Iggy Azalea joins X Factor Australia but rappers need not apply

Iggy Azalea makes her debut on the judging panel of X Factor Australia.
Iggy Azalea makes her debut on the judging panel of X Factor Australia.

Australian rap superstar Iggy Azalea is the latest recruit to join the X Factor Australia judging panel, which returns to our screen this week just days after it premieres in Australia.

We find out what the Fancy singer plans to bring to this year's series.

What type of artists are you hoping to unearth?

I'm not necessarily looking for that ballad voice although it would be nice. I think I just really want someone with an interesting story who is an interesting person. Charismatic, warm and friendly. Somebody that I would want to be friends with and everybody is drawn to. I want to really take the time to notice who is memorable and then also who's talented and can pull it off on stage. But I think sometimes these shows become so much about who can belt it out the most and not enough about personality. I really want to find that person who can still be in people's minds even when the cameras aren't rolling anymore.

Have you seen any rappers?

No, I'm not looking for a rapper. I never really feel like that works in this format. Rap is about song writing and this is about singing and covering other people's songs, so I don't know that this works in this format because you're singing someone else's lyrics and you also don't necessarily have a vocal ability, so what are you showcasing if they're not your lyrics? It kind of gets into murky water, lost in translation.

You're surrounded by men on the judging panel and
 also no doubt a lot of
 the time in the rap/ hip hop world - how 
hard is it to be a strong female in the music industry?

I think it's hard to be a female in the spotlight no matter what you do. Whether you're a musician
 or a public figure and you're female, I think it's tough. There are so many different opinions about what women should or shouldn't do. And you can kind of never really please everybody so it's hard because everyone is judged - even if you're a man - but women get the extra thing with sexuality, beyond whether you can sing the song.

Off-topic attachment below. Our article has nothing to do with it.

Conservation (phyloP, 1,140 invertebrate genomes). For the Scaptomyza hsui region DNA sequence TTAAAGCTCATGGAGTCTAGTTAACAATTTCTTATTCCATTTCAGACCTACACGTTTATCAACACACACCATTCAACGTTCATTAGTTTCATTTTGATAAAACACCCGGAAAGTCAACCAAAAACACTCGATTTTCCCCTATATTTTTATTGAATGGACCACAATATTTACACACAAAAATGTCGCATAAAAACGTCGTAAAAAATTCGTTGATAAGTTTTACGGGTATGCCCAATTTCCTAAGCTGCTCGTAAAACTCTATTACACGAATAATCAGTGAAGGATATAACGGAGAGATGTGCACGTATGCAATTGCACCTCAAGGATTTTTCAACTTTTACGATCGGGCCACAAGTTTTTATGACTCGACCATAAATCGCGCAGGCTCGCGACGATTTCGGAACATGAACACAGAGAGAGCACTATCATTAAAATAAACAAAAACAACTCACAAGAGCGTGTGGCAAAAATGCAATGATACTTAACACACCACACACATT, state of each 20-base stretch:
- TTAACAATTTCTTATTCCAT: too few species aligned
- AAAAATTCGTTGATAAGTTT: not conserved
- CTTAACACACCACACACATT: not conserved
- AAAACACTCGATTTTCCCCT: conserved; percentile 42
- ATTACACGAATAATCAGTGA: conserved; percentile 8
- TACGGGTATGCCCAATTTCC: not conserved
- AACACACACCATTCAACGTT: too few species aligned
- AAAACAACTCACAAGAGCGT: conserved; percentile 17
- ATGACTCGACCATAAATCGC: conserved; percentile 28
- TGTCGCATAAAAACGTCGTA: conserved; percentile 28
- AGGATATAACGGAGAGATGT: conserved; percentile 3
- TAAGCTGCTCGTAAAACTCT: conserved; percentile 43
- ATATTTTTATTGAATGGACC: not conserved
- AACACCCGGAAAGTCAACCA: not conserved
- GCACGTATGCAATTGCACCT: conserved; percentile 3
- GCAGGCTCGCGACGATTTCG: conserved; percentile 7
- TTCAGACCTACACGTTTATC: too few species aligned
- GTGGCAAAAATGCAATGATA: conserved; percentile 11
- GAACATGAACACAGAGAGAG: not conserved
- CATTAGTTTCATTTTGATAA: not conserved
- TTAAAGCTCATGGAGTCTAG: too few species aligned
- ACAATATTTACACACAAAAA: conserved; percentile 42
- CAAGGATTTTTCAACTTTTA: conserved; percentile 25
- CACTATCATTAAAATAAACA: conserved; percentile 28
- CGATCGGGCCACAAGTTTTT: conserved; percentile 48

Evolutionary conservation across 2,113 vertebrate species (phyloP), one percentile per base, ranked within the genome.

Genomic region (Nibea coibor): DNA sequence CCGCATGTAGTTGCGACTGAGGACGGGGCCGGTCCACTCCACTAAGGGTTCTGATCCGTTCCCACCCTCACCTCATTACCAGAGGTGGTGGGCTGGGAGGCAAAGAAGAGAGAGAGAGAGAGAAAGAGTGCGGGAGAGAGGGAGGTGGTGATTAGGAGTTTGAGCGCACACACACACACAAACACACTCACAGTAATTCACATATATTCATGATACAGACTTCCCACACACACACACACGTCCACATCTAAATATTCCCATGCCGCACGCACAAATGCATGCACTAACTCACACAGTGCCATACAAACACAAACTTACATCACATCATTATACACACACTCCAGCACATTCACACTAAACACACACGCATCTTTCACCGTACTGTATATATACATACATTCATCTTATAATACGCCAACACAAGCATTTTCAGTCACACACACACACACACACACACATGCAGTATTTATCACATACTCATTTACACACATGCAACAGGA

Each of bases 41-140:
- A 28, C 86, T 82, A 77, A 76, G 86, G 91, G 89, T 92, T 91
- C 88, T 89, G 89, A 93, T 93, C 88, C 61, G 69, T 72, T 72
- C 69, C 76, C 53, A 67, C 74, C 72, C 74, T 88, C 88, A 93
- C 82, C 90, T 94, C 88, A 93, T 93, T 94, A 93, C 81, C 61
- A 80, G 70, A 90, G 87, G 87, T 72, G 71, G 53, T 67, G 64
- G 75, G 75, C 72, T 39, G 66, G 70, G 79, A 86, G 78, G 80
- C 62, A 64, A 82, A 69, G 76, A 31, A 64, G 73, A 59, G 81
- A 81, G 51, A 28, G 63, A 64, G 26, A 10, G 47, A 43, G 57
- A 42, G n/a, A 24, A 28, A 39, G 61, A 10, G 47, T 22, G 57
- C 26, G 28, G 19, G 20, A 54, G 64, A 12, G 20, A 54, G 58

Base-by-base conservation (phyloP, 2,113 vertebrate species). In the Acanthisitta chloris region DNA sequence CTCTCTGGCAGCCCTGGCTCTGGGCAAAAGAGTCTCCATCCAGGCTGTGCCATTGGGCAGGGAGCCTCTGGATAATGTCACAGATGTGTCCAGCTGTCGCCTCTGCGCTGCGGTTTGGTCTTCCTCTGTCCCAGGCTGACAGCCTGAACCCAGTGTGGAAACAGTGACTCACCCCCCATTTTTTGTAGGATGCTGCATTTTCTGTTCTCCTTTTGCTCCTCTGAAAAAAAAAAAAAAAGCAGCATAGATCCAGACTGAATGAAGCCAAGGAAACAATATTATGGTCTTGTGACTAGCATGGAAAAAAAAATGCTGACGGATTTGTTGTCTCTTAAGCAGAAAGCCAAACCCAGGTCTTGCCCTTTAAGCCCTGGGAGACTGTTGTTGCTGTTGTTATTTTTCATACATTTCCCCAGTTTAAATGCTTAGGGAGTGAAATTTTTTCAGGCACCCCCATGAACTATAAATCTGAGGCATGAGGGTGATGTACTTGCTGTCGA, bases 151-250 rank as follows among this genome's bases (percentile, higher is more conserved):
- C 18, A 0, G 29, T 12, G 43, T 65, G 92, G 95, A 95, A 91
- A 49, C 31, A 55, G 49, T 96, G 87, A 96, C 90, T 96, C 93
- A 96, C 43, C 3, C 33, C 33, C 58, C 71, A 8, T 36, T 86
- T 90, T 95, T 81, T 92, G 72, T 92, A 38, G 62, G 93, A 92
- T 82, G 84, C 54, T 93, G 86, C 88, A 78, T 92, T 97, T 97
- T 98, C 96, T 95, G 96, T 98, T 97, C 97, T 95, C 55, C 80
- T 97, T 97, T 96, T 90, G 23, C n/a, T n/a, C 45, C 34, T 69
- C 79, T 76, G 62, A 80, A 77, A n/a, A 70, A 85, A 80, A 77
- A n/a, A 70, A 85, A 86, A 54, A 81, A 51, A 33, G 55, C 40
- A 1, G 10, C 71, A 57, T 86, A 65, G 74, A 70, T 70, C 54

How competitive are you?

I'm extremely competitive. Unhealthily competitive. I can't even play dominoes and have it be for fun, I'm really serious about everything. I think anybody who's pretty successful is really competitive. It's just my nature. I can't fake even a thumb wrestle, it has to be serious. Everything is serious! I really want to win X Factor. Like, bad. Or at least not have all my people kicked out straight away. That would be kind of annoying, if I had no one left early in the show. I hope that doesn't happen.

The X Factor is the big break these artists have been longing for - what do you consider to be your big break into the industry?

My big break was probably when I moved to 
LA from Atlanta. Some people who worked for Interscope records heard my music online, they were like 'why don't you come out to LA and we can help you find different people that might be able to make beats for you and you can come in and write' ... that was the thing that got the ball rolling. Once I made that move to LA, it helped me meet the people that I ended up making my first mix tape with. From that I got a record deal, so I guess that was it. Even though it doesn't seem like a dramatic big break, it was my break because I met the right people and ended up having a career because of that move in 2010.

TUNE IN:
When: Saturday, 7pm
Where: TV3
What: X Factor gets Fancy

- TimeOut

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